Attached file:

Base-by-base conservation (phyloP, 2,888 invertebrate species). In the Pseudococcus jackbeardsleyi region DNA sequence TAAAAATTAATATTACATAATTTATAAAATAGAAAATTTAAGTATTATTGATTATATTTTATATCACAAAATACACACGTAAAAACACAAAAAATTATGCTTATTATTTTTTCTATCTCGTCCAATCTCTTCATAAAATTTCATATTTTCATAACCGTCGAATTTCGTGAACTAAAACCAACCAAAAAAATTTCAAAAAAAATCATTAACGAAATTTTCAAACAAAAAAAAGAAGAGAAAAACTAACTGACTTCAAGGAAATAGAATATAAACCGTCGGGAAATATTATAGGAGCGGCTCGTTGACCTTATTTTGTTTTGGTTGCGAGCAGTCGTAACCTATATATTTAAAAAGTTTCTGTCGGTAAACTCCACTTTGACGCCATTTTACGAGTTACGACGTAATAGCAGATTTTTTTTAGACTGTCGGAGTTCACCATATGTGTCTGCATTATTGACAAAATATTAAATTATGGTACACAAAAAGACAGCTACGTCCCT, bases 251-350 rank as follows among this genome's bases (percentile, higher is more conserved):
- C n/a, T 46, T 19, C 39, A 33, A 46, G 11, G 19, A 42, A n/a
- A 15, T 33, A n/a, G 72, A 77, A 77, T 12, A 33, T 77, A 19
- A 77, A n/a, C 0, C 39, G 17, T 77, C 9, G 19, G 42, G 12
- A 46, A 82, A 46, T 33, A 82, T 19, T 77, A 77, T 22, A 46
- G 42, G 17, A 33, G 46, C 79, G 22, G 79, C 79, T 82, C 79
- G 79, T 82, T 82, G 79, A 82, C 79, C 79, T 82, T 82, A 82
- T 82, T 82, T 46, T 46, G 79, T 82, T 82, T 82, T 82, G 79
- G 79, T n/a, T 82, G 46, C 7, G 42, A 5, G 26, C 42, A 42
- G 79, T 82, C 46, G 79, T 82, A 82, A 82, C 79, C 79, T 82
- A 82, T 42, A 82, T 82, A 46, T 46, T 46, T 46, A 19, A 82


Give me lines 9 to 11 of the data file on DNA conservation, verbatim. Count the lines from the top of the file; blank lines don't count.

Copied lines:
- G 79, T n/a, T 82, G 46, C 7, G 42, A 5, G 26, C 42, A 42
- G 79, T 82, C 46, G 79, T 82, A 82, A 82, C 79, C 79, T 82
- A 82, T 42, A 82, T 82, A 46, T 46, T 46, T 46, A 19, A 82